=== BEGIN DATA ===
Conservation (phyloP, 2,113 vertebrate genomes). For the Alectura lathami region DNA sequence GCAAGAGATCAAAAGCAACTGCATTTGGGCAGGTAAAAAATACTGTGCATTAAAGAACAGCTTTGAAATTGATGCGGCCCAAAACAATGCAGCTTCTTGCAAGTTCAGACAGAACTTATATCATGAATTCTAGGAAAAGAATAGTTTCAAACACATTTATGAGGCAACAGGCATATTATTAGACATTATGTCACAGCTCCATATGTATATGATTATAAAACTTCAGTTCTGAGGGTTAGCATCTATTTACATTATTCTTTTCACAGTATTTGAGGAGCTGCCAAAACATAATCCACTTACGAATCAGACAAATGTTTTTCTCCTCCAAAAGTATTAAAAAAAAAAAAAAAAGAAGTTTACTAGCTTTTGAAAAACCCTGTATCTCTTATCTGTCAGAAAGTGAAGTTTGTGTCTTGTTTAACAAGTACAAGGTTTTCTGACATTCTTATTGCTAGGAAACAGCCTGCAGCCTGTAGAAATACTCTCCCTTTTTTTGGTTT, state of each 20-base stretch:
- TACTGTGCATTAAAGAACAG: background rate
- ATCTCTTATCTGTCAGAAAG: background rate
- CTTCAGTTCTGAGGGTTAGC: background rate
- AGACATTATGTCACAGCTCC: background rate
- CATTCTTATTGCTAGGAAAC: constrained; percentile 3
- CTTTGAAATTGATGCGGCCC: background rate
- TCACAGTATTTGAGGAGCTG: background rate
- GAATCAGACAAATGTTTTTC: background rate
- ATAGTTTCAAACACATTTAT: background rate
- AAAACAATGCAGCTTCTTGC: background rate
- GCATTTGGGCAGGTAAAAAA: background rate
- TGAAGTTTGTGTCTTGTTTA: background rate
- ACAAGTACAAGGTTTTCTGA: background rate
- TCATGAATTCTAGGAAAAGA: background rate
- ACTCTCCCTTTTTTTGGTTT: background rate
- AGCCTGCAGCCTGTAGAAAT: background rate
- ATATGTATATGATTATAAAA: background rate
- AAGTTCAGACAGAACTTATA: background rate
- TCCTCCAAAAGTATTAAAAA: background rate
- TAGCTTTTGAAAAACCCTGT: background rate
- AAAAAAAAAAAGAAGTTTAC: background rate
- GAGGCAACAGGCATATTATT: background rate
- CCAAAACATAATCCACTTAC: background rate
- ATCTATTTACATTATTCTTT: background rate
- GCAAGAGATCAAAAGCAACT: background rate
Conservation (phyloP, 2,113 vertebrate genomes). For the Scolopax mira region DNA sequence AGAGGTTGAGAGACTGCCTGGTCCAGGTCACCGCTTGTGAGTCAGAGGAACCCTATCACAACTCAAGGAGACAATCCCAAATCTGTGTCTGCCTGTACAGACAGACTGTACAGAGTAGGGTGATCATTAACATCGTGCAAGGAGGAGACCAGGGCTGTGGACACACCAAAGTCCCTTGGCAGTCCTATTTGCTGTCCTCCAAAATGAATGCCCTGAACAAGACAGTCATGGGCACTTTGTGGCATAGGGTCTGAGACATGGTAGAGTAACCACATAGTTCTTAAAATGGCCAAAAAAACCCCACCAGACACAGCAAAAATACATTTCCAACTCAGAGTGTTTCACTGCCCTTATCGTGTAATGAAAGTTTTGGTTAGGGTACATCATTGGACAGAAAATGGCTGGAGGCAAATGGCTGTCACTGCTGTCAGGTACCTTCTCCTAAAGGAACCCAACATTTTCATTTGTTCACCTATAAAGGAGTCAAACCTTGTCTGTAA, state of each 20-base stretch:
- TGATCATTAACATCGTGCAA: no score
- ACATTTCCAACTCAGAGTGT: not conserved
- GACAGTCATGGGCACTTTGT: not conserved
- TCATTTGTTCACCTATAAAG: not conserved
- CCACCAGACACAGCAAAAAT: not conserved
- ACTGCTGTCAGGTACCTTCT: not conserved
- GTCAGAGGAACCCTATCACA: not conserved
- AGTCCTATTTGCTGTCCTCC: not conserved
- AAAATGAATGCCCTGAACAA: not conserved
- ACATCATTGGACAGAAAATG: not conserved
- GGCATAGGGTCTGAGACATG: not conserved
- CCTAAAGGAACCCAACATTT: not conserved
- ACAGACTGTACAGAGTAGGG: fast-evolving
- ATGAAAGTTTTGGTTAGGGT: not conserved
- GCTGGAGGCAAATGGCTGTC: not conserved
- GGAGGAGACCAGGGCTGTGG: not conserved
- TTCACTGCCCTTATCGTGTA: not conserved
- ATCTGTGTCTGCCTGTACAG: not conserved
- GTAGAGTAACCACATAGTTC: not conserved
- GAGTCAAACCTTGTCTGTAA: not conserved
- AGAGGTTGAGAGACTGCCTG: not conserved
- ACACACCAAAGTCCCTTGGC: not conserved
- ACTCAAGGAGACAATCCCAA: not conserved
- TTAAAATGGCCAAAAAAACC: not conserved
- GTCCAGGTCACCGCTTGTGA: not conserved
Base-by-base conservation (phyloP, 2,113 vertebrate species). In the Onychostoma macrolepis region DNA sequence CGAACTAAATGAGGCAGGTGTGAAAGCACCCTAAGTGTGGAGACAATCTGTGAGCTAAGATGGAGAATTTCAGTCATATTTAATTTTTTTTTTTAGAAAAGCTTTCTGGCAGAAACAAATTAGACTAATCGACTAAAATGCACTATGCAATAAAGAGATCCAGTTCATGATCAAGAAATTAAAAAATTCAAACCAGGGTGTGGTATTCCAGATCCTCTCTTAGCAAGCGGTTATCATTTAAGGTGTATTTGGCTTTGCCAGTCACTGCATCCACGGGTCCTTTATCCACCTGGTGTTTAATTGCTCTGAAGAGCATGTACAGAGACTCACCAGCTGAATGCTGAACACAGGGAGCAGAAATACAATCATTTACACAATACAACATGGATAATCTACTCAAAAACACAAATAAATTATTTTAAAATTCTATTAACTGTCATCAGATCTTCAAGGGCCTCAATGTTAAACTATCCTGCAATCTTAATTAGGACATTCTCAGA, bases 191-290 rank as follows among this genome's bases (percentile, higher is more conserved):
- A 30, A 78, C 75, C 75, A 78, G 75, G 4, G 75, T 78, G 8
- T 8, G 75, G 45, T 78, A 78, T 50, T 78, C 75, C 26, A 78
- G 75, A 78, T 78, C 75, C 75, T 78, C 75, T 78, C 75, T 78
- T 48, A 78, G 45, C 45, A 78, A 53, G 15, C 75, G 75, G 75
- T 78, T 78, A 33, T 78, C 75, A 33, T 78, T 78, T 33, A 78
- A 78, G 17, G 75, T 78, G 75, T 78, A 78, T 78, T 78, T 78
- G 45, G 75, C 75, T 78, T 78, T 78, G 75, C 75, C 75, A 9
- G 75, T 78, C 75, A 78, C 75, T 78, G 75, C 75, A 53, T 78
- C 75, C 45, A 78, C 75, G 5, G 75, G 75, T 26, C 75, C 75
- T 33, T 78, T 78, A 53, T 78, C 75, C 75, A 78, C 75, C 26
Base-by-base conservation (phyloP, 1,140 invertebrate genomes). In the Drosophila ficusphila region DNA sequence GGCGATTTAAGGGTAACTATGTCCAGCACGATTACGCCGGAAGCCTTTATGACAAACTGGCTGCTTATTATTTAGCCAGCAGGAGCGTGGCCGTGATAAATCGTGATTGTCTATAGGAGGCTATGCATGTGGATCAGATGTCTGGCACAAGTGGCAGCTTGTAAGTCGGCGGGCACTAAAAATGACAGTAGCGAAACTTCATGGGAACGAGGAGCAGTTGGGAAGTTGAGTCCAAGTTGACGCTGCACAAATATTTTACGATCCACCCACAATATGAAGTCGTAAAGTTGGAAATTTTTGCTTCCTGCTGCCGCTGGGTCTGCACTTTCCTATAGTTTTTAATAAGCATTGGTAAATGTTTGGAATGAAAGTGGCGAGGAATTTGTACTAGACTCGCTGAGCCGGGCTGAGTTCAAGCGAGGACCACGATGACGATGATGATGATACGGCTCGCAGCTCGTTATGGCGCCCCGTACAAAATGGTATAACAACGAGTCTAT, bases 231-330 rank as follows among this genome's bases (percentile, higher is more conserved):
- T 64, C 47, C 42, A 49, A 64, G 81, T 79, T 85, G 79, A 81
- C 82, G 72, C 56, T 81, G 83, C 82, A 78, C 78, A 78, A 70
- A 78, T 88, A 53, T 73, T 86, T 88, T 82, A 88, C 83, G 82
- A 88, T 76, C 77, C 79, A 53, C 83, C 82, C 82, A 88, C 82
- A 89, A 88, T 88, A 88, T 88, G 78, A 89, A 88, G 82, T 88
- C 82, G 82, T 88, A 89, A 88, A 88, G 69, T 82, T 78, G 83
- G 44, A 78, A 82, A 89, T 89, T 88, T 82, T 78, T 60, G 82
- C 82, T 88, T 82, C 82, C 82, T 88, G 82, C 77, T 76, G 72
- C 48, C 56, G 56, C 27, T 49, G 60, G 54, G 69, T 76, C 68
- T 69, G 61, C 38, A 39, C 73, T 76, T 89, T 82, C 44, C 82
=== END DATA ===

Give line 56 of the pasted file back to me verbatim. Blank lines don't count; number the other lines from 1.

- G 75, A 78, T 78, C 75, C 75, T 78, C 75, T 78, C 75, T 78